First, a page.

Richard Groovy Pants is right nobody has taken the time to hack your home system for your Steam ID, it's also not likely to be a keylogger unless all you ever log into is Steam on the PC. Email accounts to spam from and internet banking logins are a lot more valuable.

Most single issue account hijacks come from phishing sites. Pay for or free av, an enterprise level firewall and IDS and anything else you think of offer no protection for this.

Richard Groovy Pants: If you joined "the scene" (seriously?) directly from your dynamic IP and counted on watching the LED's to protect you then you were in the wrong place.

corroded:

Erana:
I wish that one's steam profile would be seperate from one's actual games.
What bothers me is that, when my computer decides to be a jerk and not let me on the internet, I can't play my steam games, dispite the fact that they are on my computer.

I don't mean to be horribly blunt here, but you've heard of 'Offline Mode' right?

If the Hard Drive that my Steam folder was on wasn't sitting in front of me now, completely inaccessible, i'd be able to play games at home from Steam, and i don't even have the interwibble.

As i finished Half Life 2, Episode 2 the other day hehe

When I try to get it into offline mode, it just flashes some message too quickly for me to read, because it is quickly replaced by some message that tells me that there's an error.

Erana:
I wish that one's steam profile would be seperate from one's actual games.
What bothers me is that, when my computer decides to be a jerk and not let me on the internet, I can't play my steam games, dispite the fact that they are on my computer.

This fact alone soured me to the entire process. I picked up Half-Life 2 during my first deployment to a warm and sandy place without internet. I come to find out that in order to simply start the game I had to be connected to the internet. That was in 2004, and I didn't even try to play the game again until 2006 (where I found that it was good).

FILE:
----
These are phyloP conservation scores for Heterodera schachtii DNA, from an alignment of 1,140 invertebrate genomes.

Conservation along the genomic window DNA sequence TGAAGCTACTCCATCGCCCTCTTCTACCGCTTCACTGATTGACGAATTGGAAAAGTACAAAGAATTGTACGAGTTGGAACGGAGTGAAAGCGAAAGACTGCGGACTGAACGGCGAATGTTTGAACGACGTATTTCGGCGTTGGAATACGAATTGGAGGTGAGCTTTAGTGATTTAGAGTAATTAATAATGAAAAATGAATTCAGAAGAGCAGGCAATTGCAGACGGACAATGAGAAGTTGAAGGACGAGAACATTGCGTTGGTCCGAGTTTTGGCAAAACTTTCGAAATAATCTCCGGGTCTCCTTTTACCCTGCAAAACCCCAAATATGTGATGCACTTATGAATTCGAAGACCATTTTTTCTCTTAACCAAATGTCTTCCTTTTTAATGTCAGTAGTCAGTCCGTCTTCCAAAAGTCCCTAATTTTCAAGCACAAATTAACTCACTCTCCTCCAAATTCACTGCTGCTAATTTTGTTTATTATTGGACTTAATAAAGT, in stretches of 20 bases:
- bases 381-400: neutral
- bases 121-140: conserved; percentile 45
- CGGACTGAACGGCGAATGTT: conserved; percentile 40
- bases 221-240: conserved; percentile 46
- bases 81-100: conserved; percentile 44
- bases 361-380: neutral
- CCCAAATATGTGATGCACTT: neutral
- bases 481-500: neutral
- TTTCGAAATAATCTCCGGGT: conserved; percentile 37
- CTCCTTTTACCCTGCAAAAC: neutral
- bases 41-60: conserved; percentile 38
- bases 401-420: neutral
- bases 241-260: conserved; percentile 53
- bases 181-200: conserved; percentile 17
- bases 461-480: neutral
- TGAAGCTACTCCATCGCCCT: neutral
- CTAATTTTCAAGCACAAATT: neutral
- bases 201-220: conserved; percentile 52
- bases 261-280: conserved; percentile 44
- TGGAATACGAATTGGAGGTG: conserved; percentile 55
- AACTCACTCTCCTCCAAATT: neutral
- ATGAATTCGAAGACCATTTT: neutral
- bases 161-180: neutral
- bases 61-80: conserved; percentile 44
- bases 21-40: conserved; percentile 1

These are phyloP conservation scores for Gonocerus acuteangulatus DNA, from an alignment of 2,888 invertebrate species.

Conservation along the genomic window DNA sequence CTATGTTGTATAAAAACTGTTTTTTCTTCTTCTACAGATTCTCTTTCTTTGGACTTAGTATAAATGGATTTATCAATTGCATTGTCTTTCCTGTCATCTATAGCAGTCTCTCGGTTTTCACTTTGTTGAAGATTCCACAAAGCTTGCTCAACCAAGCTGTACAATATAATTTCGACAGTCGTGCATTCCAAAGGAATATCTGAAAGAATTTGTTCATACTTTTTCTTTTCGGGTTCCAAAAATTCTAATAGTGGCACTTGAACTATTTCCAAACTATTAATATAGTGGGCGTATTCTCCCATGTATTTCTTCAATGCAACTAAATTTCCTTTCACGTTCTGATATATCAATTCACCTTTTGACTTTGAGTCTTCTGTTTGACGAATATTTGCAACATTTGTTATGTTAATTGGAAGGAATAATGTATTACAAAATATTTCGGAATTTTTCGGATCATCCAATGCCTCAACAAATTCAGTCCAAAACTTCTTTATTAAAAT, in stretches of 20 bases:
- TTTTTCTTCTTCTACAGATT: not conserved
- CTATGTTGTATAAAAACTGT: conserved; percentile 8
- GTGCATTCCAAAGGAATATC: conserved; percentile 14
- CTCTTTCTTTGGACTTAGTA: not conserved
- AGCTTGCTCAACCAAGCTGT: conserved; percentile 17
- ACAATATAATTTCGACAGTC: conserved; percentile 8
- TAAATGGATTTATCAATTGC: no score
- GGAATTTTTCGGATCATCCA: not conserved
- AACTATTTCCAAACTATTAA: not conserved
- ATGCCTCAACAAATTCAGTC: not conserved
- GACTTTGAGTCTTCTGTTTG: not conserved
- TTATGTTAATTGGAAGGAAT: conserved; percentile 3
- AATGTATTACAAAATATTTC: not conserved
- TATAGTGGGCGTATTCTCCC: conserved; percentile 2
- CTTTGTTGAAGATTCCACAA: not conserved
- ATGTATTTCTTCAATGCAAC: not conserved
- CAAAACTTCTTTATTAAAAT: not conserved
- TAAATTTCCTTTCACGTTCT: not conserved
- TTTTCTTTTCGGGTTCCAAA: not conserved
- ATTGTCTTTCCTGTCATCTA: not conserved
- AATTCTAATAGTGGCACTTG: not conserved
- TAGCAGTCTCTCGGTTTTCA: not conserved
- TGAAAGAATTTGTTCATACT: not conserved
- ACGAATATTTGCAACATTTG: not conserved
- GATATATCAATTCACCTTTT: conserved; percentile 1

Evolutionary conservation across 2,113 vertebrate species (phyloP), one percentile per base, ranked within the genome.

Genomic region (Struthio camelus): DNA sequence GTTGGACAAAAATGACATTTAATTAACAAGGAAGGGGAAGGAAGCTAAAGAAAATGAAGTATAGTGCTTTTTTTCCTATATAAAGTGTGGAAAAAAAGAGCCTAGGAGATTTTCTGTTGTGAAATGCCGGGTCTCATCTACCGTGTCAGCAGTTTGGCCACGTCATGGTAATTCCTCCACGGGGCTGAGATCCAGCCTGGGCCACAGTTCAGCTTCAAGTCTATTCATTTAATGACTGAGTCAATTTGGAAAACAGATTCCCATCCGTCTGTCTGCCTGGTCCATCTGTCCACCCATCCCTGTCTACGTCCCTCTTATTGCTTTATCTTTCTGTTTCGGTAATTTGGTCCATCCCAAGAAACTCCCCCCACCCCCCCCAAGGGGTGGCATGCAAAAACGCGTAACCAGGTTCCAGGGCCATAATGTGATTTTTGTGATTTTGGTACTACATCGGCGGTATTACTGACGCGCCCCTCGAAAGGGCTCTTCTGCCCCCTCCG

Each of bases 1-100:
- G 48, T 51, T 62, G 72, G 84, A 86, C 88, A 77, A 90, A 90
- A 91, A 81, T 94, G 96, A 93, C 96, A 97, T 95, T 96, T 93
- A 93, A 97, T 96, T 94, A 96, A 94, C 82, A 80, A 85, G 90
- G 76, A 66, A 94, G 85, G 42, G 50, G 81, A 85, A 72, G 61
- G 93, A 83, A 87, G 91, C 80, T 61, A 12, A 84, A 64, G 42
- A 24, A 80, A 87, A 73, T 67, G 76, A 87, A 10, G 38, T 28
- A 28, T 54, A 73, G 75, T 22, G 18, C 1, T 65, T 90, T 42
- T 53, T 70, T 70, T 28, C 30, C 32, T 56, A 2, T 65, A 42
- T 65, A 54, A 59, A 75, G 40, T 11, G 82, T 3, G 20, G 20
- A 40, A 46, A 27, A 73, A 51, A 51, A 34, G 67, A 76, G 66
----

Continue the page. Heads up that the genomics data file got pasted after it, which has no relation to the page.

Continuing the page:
I'm always torn on the service. It's incredibly convenient when I have a good connection to the internet, but the moment that's gone I can't even play a single player game.

DragunovHUN:

GenHellspawn:

DragunovHUN:
To be fair it's kinda your fault for letting your account get hacked

You could apply this to bank heists too. I mean, it's their fault for being such an appealing target, isn't it?

No not really. A Steam account can only be stolen if your password gets keylogged (either at home or in an internet coffee), or your password is something stupid like 12345 or password, or you tell it to someone claiming to be a Valve employee.

I bet you're the kind of person who wonders just how people manage to hack the DoD networks - they must be stupid enough to have keyloggers and hand out passwords to everyone who asks. Keyloggers and social engineering techniques are just a few of the tools in the hacker arsenal.